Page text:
Once there was a conventional way to market new TV shows - the usual suspects perhaps: TV commercials and billboards. We have all seen a massive billboard for each new Disney movie, a trailer of a new ABC TV show on the channel itself, or a trailer on Hulu.
Everyday, during presidential election season, news channels are crammed with stories both good and bad about each presidential candidates. These political contents are sought after by all the contestants. Each advertisement is priced accordingly. News, quotes, real time events, campaign trails and scandals filled each channel, jam packing it with very noisy content. It's hard for any advertisement to cut through the noise. Especially last year 2016, Trump tweets essentially dominated social channels and even news outlets.
Until one day, Netflix launched an ad campaign during the CNN GOP presidential debate for its original TV series - House of Cards. This was an unusual marketing campaign. It was not a Coca Cola ad or an Oreo ad but a highly political ad in the fictional world of House of Cards. The infamous Frank Underwood is running for president. Netflix used a prime time political debate ad insert to market the newest season of House of Cards.
It was a clever to target audience interested in politics, likely a perfect match for Netflix's target persona. HoC audience may tend to enjoy drama, thriller, and other movie genres, and also yes, real life politics, both democrats and republicans. Given that this is a GOP debate, may be Netflix's subscribers are likely to be a Republican voter and a CNN customer. We can assume strong affinity here between the two brands.
Because of that HoC stole the show at prime time. This trailer got 5000 retweets minutes after the commercial aired (CNN), on Twitter, a platform dominated by Donald Trump's somewhat disparaged tweets. It's unthinkable that a commercial could capture the nature during such a heated, noisy campaign season where both parties pay millions for air time. The impact of the ad was strong, the rippling effect was even stronger.
It seems that Netflix's marketing object is to announce the premier date of a sequel - Season 4 of House of Cards. What's the new season like?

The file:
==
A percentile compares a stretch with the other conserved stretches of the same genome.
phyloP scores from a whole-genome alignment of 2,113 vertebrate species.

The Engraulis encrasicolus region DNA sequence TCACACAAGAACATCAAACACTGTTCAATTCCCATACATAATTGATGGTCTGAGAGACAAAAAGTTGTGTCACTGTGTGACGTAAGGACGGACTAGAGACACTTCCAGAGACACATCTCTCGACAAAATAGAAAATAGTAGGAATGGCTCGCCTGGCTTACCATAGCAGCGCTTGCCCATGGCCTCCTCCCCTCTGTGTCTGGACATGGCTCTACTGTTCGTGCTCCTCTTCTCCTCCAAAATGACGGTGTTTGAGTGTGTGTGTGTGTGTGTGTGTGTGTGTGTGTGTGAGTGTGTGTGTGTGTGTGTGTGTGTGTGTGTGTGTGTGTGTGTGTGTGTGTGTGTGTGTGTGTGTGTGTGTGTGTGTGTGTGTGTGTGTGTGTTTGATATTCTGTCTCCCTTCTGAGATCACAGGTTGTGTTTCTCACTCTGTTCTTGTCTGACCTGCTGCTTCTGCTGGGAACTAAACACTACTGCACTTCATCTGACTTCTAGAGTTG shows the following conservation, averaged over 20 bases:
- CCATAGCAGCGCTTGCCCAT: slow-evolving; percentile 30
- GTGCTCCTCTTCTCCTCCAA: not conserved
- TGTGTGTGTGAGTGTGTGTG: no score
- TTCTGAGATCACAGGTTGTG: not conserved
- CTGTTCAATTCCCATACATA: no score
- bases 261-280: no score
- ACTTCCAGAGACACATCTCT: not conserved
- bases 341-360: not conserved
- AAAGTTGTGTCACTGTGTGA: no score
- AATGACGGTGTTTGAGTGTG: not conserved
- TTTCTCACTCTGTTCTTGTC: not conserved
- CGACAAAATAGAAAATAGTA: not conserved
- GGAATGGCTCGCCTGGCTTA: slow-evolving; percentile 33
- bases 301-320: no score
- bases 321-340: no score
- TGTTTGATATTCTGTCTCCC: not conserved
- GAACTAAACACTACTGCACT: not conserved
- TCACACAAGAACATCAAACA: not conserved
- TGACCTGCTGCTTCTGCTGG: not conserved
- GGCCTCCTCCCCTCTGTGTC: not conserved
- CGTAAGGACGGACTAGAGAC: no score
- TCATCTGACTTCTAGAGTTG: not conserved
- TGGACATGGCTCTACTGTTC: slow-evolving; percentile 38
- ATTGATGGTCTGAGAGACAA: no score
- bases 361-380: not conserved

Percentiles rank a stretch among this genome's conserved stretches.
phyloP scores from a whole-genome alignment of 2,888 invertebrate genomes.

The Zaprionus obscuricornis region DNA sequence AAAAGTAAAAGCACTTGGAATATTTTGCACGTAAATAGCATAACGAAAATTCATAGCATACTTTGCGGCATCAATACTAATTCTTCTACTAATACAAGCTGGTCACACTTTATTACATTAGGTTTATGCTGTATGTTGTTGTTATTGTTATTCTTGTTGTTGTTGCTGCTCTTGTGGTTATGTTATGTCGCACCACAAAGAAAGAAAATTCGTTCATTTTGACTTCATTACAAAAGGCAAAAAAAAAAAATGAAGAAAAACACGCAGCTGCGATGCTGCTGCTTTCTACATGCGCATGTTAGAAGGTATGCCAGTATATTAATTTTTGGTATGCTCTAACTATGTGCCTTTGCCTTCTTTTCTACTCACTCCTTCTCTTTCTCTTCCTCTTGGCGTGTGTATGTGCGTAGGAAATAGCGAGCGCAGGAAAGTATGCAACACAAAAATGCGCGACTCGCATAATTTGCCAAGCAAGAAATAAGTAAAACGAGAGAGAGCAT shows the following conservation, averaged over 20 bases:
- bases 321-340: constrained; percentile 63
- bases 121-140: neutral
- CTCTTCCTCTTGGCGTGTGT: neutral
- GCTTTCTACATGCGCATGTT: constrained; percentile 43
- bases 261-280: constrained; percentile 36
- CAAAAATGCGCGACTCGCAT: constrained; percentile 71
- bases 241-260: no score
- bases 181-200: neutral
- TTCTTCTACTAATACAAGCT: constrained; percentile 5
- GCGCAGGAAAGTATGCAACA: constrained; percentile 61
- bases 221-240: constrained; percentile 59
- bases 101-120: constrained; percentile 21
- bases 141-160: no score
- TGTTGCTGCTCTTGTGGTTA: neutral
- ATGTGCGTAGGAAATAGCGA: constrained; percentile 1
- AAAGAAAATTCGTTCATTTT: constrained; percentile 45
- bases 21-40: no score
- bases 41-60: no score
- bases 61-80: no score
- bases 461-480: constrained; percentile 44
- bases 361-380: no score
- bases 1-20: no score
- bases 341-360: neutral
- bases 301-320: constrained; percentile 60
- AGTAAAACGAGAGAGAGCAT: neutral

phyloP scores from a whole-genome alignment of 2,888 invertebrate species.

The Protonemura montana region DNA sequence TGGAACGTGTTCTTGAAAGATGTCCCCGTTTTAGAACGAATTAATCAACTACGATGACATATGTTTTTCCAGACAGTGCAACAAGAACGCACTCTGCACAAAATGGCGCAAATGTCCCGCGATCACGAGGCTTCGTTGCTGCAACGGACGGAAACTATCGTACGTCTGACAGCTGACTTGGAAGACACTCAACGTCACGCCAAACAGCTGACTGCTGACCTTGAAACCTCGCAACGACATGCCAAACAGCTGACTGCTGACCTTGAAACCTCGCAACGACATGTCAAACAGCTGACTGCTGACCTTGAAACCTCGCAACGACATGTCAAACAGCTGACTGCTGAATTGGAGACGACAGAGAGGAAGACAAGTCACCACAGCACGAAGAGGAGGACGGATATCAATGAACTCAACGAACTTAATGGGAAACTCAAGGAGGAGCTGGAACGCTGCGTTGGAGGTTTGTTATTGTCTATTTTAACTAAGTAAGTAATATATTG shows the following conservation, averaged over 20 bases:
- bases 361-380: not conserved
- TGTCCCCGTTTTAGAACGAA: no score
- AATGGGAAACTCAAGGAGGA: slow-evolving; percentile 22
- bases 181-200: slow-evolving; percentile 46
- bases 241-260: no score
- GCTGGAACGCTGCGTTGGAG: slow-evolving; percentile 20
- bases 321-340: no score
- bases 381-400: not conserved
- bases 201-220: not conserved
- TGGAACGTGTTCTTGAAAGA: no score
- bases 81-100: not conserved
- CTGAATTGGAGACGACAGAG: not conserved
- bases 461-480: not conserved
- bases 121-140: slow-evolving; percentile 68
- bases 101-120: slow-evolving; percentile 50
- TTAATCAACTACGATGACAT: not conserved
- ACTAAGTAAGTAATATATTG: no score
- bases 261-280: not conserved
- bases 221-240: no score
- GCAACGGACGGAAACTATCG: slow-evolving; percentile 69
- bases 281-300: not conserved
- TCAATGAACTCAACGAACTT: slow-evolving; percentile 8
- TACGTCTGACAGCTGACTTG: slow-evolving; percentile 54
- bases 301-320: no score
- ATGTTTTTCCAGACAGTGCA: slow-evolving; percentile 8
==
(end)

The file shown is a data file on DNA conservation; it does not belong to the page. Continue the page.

HoC effectively hinted at the dark and thrilling tone of the new season using iconic images of the US political history as its posters. Below is a striking visual comparison between Frank Underwood and Abraham Lincoln. The tone is dark, the presidential candidate's hands bloodied - a sign for a violent political thriller compared to previous seasons which were mere political dramas. A picture is worth a thousand words. Things are about to get darker. Again, Netflix marketing campaign draws comparison in the real world politics.
|FU2016 Frank Underwood campaign and Lincoln Memorial Parallel|
What else do we know about Season 4?
HoC adopted a new marketing tactics and used it across all marketing channels both main stream, social and even in email newsletters. In this mocking White House press release, the presidential candidates and couple asked fellow Americans for their loyalty, a word frequently used by Donald Trump when he ousted FBI director James Comey. His frequent tweets about loyalty have started heated conversations among democrats and republicans. Again, Netflix rode the political tide with ease.
|The political themed newsletter of House of Cards asks for|
loyal from fellow Americans much like President Trump would ask for
loyalty even when the integrity of the government is in question.
Clicking through the newsletter, you will see a terrifying visual in Netflix: Francis and Claire Underwood with gold painted crowns dripping paint that symbolizes blood.
Because of that, HoC has successfully delivered a clear final message: in the era of Trump, the Underwoods want to be emperors and that House of Cards is no longer a political drama but a bloody political thriller. Because of that, HoC successfully capitalized on prime political TV and delivered its new trailer.
Until then, few marketers have successfully competed with mainstream prime time TV. Not only that prime air time is expensive, it si also plain hard to steal the show from topics that everyone cares about. Netflix was able to even build build a viral factor - the campaign was shared for many more times on social. The discussion extends to today. Our blog post is a perfect example that the conversation of #FU2016 continues. Yes the campaign even had a hashtag and a full fledged campaign website. It was safe to say because the campaign lived beyond the ad itself, its ROI increased beyond the initial audience that watched the ad. For example, the newsletter was sent to existing subscribers who may have missed the GOP debate.
Ever since then, House of Cards adopted and continued this political campaign rhetoric in its communications with existing and future subscribers, creating a consistent and effect marketing message. It continues to use campaign posters, hashtag, messaging contents that is consistent with #FU2016 efforts. Frank Underwood continues to address subscribers as if he's actually their president elect. In a time, the good and bad of Donald Trump donates every front page of digital and printed media, this design and marketing format makes so much sense as it cuts through the noise and stays relevant no matter who the president is and what's happening in his cabinet. Frank Underwood approve a new message targeting the incumbent in the real world.